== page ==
Erosion rates and sediment flux within the Potomac River basin quantified over millennial timescales using beryllium isotopes

Document Type


Publication Date



Geography and Geology

Publication Title

Bulletin of the Geological Society of America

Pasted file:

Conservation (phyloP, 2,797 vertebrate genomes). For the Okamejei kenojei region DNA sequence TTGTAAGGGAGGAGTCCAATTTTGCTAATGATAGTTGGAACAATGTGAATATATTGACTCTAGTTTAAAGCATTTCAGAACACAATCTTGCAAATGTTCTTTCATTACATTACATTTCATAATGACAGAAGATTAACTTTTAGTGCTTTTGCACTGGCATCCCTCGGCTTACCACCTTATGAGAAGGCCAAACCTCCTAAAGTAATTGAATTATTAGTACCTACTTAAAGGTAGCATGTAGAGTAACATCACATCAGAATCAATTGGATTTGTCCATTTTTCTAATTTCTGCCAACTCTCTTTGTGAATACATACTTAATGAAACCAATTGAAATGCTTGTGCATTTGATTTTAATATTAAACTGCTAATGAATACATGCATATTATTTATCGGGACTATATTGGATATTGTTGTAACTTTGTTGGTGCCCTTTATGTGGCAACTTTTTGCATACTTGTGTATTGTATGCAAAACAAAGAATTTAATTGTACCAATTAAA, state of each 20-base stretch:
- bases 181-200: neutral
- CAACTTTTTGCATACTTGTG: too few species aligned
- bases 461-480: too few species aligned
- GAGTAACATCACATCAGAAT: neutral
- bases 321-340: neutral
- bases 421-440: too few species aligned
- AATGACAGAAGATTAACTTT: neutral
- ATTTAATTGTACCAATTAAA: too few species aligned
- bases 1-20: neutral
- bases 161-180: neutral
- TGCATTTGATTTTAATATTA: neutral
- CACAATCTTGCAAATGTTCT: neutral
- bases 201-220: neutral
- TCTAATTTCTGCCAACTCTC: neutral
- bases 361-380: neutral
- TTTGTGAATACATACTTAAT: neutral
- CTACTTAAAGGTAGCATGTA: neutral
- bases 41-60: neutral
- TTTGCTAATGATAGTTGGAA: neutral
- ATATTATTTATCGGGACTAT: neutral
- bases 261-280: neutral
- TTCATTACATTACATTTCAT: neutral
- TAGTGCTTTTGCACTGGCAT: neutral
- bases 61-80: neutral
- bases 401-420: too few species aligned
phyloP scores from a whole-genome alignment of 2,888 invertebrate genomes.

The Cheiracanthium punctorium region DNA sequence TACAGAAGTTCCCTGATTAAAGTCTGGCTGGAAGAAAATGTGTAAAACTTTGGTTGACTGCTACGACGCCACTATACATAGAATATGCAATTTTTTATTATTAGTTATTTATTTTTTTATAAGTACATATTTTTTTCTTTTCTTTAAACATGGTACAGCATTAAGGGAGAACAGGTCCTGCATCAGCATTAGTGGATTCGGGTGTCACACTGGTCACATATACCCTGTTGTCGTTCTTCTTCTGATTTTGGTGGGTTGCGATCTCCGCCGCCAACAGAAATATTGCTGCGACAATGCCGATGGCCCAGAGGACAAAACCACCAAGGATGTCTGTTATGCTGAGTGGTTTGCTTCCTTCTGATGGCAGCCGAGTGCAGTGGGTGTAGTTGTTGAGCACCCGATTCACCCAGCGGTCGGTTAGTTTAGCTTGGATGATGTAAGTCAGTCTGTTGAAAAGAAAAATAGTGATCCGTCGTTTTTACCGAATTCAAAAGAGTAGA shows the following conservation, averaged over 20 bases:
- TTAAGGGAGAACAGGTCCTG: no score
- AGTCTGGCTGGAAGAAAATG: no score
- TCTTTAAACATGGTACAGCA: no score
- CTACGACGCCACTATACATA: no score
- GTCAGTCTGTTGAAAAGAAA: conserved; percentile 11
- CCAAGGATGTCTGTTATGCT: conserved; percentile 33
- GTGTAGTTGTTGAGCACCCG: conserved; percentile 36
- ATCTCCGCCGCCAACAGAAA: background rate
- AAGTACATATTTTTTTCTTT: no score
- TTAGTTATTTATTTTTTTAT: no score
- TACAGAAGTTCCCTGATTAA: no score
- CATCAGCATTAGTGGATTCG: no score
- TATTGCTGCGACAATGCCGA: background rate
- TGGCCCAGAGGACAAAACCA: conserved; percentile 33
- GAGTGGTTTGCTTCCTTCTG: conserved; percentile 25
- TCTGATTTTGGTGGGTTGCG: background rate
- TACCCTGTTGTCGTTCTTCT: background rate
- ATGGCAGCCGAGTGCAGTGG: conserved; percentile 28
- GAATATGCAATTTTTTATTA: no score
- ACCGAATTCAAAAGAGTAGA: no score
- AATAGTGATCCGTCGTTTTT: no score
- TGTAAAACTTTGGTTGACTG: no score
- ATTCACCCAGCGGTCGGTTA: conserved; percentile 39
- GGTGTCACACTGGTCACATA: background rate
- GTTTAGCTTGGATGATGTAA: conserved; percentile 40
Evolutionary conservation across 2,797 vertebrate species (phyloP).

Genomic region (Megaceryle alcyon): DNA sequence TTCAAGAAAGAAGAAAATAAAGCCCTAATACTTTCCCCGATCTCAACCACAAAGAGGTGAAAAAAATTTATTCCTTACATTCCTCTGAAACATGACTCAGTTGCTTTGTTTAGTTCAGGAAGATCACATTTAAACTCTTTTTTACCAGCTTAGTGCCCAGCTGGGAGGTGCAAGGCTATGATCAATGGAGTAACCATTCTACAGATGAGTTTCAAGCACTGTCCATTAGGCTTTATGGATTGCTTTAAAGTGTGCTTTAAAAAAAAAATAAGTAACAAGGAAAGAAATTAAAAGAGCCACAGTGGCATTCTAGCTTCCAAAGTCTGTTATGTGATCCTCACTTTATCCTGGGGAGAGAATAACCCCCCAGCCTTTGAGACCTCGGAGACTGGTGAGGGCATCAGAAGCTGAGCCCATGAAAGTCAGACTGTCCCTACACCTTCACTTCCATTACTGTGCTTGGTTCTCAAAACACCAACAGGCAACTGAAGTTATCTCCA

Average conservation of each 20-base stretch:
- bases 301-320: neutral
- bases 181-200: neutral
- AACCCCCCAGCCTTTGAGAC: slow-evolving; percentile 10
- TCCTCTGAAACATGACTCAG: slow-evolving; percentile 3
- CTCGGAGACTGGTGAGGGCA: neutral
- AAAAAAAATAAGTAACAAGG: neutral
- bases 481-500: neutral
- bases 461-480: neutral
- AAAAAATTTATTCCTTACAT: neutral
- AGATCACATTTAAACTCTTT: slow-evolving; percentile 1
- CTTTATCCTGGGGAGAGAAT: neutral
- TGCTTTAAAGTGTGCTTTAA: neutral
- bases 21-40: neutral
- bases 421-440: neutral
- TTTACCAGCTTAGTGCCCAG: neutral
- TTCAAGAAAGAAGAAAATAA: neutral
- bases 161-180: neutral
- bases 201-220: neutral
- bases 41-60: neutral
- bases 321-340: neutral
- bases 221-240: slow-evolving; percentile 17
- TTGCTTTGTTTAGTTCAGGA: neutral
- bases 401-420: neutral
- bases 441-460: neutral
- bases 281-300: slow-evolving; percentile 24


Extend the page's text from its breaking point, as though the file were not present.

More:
Beryllium isotopes measured in detrital river sediment are often used to estimate rates of landscape change at a basin scale, but results from different beryllium isotope systems have rarely been compared. Here, we report measurements of in situ and meteoric 10Be (10Bei and 10Bem, respectively) along with measurements of reactive and mineral phases of 9Be (9Bereac and 9Bemin, respectively) to infer long-term rates of landscape change in the Potomac River basin, North America. Using these data, we directly compare results from the two different 10Be isotope systems and contextualize modern sediment flux from the Potomac River basin to Chesapeake Bay. Sixty-two measurements of 10Bei in river sand show that the Potomac River basin is eroding on average at 29.6 ± 14.1 Mg km-2 yr-1 (11 ± 5.2 m m.y.-1 assuming a rock density of 2700 kg m-3)-a rate consistent with other estimates in the mid-Atlantic region. 10Bei erosion rates correlate with basin latitude, suggesting that periglacial weathering increased with proximity to the former Laurentide Ice Sheet margin. Considering the 10Bei-derived erosion rate as a sediment flux over millennia, rates of sediment delivery from the Potomac River to Chesapeake Bay are up to ~5× lower than contemporary sediment yields implying modern land-use practices have accelerated erosion and sediment transport over background rates. However, 10Bei erosion rate data suggest that regulatory benchmark levels used to manage sediment export from the Potomac River basin to Chesapeake Bay are set appropriately to reduce sedimentation and restore the Bay's ecological health. The mean of 56 10Bem/9Bereac-derived denudation rates (40.0 ± 21.7 Mg km-2 yr-1) is higher than, but statistically indistinguishable from, the mean 10Bei erosion rate (29.6 ± 14.1 Mg km-2 yr-1; p = 0.003). However, when considered basin by basin, 10Bem/9Bereac-determined denudation rates are only weakly correlated (R2 = 0.208; p < 0.001) with sediment fluxes determined from the well-established and widely used 10Bei technique. This suggests that the 10Bem/9Bereac technique may not reflect the same geomorphic processes as 10Bei technique, or that the 10Bem/9Bereac technique operates over different time and/or depth scales. Erosion indices (EIs, sensu Brown et al., 1988) derived from 10Bem measurements and contemporary sediment yield data range from 0.07 to 1.24; 75% of basins sampled have EIs that are > 1, suggesting that 10Bem is being retained and sediment is being stored within the Potomac River basin. The Appalachian Plateau is the only physiographic province where sediment export dominates, likely as the result of ongoing relief growth in catchments draining the Appalachian Mountain divide. 10Bem concentrations measured in the 150 k.y. Hybla Valley sediment core, taken from the lower Potomac River basin, suggest that 10Bem and sediment are preferentially stored in the catchment when vegetation proxies for climate suggest warmer conditions prevailed. 10Bem and sediment are exported when vegetation proxies for climate suggest conditions are colder, perhaps a reflection of periglacial activity or changes in storm frequency and/or magnitude over glacial-interglacial cycles.

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